BSD 2.11 - man page for sticky (bsd section 8)

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STICKY(8)										STICKY(8)

       sticky - persistent text and append-only directories

       The  sticky  bit (file mode bit 01000, see chmod(2)) is used to indicate special treatment
       for certain executable files and directories.

       While the `sticky bit' is set on a sharable executable file, the text of  that  file  will
       not  be removed from the system swap area.  Thus the file does not have to be fetched from
       the file system upon each execution.  Shareable text segments are  normally  placed  in	a
       least-frequently-used cache after use, and thus the `sticky bit' has little effect on com-
       monly-used text images.

       Sharable executable files are made by the -n and -z options of ld(1).

       Only the super-user can set the sticky bit on a sharable executable file.

       A directory whose `sticky bit' is set becomes an append-only  directory,  or,  more  accu-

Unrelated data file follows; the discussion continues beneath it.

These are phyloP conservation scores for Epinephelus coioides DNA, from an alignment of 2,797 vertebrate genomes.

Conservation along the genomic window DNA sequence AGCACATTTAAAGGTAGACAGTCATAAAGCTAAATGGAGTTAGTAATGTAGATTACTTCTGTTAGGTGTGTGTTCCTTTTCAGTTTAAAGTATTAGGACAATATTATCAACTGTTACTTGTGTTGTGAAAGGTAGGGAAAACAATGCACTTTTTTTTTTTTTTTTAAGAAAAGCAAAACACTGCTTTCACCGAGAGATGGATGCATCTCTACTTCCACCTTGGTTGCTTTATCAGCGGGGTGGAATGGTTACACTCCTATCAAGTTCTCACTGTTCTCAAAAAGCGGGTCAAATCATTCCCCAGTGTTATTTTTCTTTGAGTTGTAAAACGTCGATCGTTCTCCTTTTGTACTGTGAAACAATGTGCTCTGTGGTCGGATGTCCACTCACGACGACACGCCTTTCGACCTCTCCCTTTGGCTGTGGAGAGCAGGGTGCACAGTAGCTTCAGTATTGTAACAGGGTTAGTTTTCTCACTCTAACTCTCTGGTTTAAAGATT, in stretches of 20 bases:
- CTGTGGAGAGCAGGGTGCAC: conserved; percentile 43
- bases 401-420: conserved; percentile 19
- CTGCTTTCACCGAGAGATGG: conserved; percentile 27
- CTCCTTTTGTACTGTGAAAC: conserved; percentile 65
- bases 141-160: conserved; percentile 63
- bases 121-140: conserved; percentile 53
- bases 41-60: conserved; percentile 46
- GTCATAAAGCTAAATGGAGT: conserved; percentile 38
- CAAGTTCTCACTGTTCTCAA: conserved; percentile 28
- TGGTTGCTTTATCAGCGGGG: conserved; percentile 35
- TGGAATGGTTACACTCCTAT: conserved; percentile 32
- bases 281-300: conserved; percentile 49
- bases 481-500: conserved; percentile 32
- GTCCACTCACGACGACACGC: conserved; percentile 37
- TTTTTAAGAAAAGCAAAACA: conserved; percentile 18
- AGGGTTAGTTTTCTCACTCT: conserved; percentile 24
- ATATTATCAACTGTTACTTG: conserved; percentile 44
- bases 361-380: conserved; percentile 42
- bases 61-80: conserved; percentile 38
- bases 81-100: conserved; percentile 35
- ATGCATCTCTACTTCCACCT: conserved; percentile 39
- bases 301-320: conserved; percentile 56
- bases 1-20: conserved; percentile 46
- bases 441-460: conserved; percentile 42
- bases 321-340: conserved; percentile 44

rately,	a  directory  in  which  the deletion of files is restricted.  A file in a sticky
       directory may only be removed or renamed by a user if the user has  write  permission  for
       the  directory  and  the user is the owner of the file, the owner of the directory, or the
       super-user.  This feature is usefully applied to directories such as /tmp  which  must  be
       publicly  writable  but should deny users the license to arbitrarily delete or rename each
       others' files.

       Any user may create a sticky directory.	See chmod(1) for  details  about  modifying  file

       Since the text areas of sticky text executables are stashed in the swap area, abuse of the
       feature can cause a system to run out of swap.

       Neither open(2) nor mkdir(2) will create a file with the sticky bit set.

4th Berkeley Distribution		   May 26, 1986 				STICKY(8)
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